Mortgage Rates Fall as Unemployment Rises

We constantly talk about the importance of job creation for the recovery of the housing market, so it’s no surprise that this week’s less-than-expected job growth dropped a fixed-rate mortgage to a new yearly low.
The 15-year fixed-rate mortgage averaged 3.65 percent for the week ending July 14, according to the latest Primary Mortgage Market Survey from Freddie Mac. That is down from last week when it averaged 3.75 percent and from last year at this time when it averaged 4.06 percent.
two for sale signsIt’s also a new low for the year. The 15-year FRM hit its previous yearly low during the week ending June 16 when it averaged 3.67 percent.
The average rate on the 30-year FRM was 4.51 percent for the week. That’s a big drop from last week’s 4.60 percent, but it’s still above the yearly low of 4.49 percent set during the week ending June 9.
“Long-term bond yields and mortgage rates fell this week following a weak employment report,” said Frank Nothaft, vice president and chief economist for Freddie Mac.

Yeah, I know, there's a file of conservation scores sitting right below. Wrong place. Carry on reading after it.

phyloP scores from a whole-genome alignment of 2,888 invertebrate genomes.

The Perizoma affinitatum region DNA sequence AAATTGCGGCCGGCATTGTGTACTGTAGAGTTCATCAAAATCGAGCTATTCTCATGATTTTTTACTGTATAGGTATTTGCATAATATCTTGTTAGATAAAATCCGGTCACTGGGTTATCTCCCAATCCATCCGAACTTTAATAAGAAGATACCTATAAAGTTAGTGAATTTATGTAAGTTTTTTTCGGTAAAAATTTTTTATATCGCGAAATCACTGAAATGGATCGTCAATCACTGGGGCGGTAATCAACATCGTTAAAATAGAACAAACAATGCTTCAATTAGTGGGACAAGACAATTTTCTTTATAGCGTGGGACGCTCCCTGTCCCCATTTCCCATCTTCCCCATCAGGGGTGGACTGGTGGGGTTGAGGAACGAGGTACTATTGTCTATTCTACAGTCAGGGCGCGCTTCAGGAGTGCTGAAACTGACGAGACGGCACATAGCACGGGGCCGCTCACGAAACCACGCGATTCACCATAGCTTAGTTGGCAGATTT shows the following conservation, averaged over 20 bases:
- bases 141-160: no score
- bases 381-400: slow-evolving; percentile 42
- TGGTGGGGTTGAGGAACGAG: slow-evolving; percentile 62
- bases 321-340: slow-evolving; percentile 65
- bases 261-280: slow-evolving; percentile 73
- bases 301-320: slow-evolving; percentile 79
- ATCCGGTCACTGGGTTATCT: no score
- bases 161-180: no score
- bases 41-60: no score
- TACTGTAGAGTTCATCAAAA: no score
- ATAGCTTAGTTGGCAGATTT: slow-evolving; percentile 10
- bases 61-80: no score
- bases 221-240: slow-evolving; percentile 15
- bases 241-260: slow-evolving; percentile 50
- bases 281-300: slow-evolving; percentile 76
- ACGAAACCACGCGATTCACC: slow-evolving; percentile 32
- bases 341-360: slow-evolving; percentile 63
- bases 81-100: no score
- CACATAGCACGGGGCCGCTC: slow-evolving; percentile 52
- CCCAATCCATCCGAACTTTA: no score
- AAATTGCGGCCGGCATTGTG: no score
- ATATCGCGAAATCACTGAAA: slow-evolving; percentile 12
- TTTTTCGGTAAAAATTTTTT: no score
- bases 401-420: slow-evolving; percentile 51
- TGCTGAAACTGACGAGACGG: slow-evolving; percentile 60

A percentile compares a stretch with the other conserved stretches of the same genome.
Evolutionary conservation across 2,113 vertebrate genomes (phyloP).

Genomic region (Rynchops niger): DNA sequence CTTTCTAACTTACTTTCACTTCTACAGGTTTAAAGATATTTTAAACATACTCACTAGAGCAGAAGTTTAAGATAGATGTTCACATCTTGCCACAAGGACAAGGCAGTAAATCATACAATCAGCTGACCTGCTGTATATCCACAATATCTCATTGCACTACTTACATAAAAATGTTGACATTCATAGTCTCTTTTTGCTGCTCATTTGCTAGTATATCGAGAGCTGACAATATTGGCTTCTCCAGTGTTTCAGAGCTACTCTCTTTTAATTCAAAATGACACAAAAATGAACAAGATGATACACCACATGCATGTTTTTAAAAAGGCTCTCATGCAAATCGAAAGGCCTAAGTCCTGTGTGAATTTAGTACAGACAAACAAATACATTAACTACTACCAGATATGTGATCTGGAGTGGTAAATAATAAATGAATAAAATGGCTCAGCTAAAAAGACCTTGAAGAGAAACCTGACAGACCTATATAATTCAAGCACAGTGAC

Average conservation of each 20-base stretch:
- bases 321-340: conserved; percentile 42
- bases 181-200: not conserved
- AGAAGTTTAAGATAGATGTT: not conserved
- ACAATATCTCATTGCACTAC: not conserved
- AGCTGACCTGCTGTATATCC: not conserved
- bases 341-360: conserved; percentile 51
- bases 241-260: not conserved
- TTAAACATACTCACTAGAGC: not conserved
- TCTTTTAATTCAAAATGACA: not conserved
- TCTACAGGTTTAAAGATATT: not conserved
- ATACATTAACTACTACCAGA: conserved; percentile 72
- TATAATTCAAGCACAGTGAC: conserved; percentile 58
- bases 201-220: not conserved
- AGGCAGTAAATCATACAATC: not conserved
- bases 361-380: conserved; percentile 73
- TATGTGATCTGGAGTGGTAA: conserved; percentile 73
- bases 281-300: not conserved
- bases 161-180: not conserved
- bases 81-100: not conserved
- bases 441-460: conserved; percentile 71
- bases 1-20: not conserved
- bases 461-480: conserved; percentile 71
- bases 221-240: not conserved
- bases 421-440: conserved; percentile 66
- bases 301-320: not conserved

“The economy added 18,000 jobs in June, well below the market consensus forecast, and the unemployment rate rose to 9.2 percent, the highest since December 2010. In addition, employee wages stagnated. These factors may lead to less consumer spending, which in turn, reduces the threat of inflation in the near term.”
Also this week, the 5-year Treasury-indexed hybrid adjustable-rate mortgage (ARM) averaged 3.29 percent, down from last week’s 3.30 percent; and the 1-year Treasury-indexed ARM averaged 2.95 percent, a drop from 3.01 percent last week.
While low mortgage rates and even lower home prices should make this a great time to buy metro Chicago real estate, these factors are doing little to spur the market here or anywhere else in the country.